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I have a large set of circuits to make using Lithium Ion cells for power. The circuit requires ~12V, which is easily achieved by stacking three cells in series, but the charging circuits I've obtained are little TP4056s which (AFAIK?) can only charge one cell each.

I'd like to avoid having to decouple or remove the batteries for charging, so I thought up the circuit below, basically adding some diodes to separate the cells when they're charging (and the circuit is switched off). I'm basically asking for a sanity check: does adding diodes this way correctly separate the cells? Or am I missing something about how voltage/current will work out, given that all the IN+ and IN– will be paralleled to a 5V supply?

schematic

simulate this circuit – Schematic created using CircuitLab

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No this won't work because the output from the chargers is not electrically isolated (transformer). The chargers will all share a common ground so the positive from charger 2 will short circuit into the negative of charger 1, and charger 3's positive will short circuit to charger 2's negative.

Your diagram isn't entirely accurate according to the datasheet for the TP4056. The sample wiring diagram on their datasheet clearly shows the battery negative tied to ground. Your diagram shows the negative isolated from the charger inputs which suggests some sort of isolation, but that's not the case.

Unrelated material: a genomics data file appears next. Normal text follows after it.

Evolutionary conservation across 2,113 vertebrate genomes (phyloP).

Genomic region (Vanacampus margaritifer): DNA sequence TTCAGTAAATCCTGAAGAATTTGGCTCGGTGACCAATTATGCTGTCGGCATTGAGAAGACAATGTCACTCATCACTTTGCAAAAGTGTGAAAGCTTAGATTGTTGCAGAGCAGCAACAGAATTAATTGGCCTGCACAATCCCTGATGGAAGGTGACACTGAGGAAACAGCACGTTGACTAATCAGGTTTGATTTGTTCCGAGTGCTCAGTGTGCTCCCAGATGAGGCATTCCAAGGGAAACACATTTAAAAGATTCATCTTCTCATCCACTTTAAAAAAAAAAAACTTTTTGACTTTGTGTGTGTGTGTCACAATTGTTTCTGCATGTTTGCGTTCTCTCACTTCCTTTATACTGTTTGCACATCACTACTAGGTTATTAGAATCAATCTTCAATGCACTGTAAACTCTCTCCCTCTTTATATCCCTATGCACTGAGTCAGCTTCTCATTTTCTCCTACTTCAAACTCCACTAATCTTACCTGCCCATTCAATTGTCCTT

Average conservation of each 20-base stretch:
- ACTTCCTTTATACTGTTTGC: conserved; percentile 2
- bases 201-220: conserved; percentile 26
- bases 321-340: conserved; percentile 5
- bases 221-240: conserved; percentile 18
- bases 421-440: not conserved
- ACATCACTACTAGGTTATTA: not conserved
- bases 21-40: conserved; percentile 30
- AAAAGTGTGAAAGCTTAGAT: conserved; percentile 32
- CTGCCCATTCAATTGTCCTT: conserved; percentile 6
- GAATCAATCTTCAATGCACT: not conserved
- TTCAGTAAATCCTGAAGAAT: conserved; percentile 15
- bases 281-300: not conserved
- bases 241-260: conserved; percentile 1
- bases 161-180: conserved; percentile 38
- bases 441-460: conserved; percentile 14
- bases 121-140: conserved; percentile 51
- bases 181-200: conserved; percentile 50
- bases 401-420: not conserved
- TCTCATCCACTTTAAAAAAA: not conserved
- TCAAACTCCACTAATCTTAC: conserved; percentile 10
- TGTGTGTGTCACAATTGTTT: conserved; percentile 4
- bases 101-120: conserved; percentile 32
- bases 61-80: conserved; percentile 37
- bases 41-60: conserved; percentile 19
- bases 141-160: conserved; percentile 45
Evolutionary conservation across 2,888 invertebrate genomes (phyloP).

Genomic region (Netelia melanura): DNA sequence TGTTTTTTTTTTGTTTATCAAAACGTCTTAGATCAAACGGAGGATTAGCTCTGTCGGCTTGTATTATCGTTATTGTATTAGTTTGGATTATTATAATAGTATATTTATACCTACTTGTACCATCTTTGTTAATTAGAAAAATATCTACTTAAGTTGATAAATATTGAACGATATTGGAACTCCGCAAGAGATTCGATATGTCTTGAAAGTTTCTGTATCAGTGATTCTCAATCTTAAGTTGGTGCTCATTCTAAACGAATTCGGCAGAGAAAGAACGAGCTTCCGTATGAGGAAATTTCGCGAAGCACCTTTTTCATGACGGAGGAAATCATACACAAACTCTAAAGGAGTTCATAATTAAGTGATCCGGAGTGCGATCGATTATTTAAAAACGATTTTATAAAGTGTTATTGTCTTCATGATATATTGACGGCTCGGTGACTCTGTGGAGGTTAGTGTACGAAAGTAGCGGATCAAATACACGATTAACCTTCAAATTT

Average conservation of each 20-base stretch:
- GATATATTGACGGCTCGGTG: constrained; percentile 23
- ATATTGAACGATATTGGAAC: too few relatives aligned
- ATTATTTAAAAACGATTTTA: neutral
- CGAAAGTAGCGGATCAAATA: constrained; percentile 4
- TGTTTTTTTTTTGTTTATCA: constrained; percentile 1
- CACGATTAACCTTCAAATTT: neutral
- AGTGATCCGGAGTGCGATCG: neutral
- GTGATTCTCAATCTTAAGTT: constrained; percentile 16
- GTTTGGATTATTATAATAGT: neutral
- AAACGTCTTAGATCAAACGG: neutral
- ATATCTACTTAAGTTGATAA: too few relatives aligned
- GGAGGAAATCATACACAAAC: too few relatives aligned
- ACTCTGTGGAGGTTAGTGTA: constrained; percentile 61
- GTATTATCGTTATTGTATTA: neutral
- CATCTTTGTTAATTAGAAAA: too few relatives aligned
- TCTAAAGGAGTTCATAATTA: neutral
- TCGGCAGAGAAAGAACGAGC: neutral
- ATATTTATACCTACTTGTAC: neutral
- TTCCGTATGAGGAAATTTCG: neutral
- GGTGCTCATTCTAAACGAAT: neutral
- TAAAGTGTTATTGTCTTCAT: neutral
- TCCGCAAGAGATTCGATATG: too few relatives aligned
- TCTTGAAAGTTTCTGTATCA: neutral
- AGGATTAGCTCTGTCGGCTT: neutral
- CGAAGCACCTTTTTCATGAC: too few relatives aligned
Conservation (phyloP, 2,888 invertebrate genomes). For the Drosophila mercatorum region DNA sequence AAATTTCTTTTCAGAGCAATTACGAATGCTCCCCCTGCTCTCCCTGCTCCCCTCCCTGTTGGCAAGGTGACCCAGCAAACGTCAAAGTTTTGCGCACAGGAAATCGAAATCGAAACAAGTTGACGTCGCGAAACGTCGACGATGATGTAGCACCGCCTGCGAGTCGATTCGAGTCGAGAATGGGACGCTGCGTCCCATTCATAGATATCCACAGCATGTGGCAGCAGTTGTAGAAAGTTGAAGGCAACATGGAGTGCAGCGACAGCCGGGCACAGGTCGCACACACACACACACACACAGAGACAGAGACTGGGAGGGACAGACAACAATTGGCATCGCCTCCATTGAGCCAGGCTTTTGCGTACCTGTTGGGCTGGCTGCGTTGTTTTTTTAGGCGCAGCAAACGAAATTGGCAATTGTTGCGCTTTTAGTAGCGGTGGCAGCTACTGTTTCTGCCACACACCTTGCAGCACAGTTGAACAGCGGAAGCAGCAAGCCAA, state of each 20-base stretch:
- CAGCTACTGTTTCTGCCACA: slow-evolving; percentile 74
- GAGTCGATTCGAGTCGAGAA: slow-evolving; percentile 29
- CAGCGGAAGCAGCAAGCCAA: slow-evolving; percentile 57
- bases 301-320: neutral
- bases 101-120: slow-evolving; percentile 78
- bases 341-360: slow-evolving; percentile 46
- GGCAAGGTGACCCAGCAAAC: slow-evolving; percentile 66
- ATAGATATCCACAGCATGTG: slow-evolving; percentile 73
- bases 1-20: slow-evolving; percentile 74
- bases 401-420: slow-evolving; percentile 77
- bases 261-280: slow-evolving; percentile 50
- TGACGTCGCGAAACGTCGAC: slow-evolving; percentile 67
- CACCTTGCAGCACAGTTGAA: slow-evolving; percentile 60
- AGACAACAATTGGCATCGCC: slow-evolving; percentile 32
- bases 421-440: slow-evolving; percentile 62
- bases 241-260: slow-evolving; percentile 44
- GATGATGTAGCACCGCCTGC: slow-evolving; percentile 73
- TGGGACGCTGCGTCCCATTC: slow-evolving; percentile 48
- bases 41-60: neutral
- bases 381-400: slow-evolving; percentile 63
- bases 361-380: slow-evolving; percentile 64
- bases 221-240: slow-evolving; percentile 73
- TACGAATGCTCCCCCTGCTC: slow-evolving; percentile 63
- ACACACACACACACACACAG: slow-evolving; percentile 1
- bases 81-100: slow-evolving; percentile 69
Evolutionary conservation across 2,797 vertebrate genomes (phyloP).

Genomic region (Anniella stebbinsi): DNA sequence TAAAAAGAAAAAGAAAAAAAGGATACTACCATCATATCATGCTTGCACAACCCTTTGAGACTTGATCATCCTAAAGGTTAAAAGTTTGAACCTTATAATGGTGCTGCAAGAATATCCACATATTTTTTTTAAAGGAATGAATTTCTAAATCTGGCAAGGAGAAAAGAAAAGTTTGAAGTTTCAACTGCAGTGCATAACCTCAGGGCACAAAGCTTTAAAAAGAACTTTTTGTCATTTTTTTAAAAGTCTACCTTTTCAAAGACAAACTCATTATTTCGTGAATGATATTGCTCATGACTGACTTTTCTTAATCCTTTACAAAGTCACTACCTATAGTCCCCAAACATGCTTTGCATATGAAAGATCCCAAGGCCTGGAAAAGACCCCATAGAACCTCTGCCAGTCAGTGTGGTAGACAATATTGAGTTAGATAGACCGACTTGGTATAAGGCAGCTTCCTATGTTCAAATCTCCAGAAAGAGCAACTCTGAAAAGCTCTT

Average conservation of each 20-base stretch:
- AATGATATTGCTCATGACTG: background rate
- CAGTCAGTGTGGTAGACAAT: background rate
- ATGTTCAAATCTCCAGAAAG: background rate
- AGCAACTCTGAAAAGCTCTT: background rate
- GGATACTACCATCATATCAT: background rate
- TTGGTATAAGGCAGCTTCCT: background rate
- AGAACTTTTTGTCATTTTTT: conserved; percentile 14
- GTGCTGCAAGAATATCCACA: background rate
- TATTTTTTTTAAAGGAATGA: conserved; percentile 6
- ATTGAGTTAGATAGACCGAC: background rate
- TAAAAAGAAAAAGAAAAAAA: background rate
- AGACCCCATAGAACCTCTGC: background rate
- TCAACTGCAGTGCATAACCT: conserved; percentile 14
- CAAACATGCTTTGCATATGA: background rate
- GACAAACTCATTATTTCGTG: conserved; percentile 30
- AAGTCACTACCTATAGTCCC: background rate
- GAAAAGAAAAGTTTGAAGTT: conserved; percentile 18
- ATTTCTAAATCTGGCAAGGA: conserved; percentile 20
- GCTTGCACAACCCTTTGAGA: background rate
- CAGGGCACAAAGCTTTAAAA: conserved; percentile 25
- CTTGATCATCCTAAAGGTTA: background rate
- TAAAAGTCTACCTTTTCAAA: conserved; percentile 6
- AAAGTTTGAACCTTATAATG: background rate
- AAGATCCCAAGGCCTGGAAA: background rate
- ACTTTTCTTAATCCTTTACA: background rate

If you want a quick and dirty way to charge your batteries in this configuration, then I suggest a linear charger monitored by an op-amp or comparator. It's by no means the best way to charge a battery, but it's safe and might be what you're looking for. Here's something to get you started. NOTE, the values and components here are arbitrary. This is just something I threw together.

enter image description here

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  • \$\begingroup\$ Thanks for pointing that out! So the cells do need to be properly disconnected (maybe with a 3PDT switch) for charging... \$\endgroup\$ – Stephen Mar 12 '16 at 17:56
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It looks like many people have the same dilemma. For me its for using/charging LiIon cells in power tools. My solution is quick and dirty but works. The ultimate answer is to remove the cells from the device for individual charging in a dedicated (say, 4-cell) charger that charges each cell separately. So I use a multiple-pin plug/socket depending on how many cells in the tool. The socket is mounted on the tool, I use a matching plug that is wired to the charger's output for each cell. So that's charging covered. To use the tool, I insert a blanking plug into the socket that links the cells together in series. For tools or devices that have less than 4 cells, the system still works, as there are simply less connections in the socket on the device. As I said - quick and dirty but it works and it is surprisingly easy to use.

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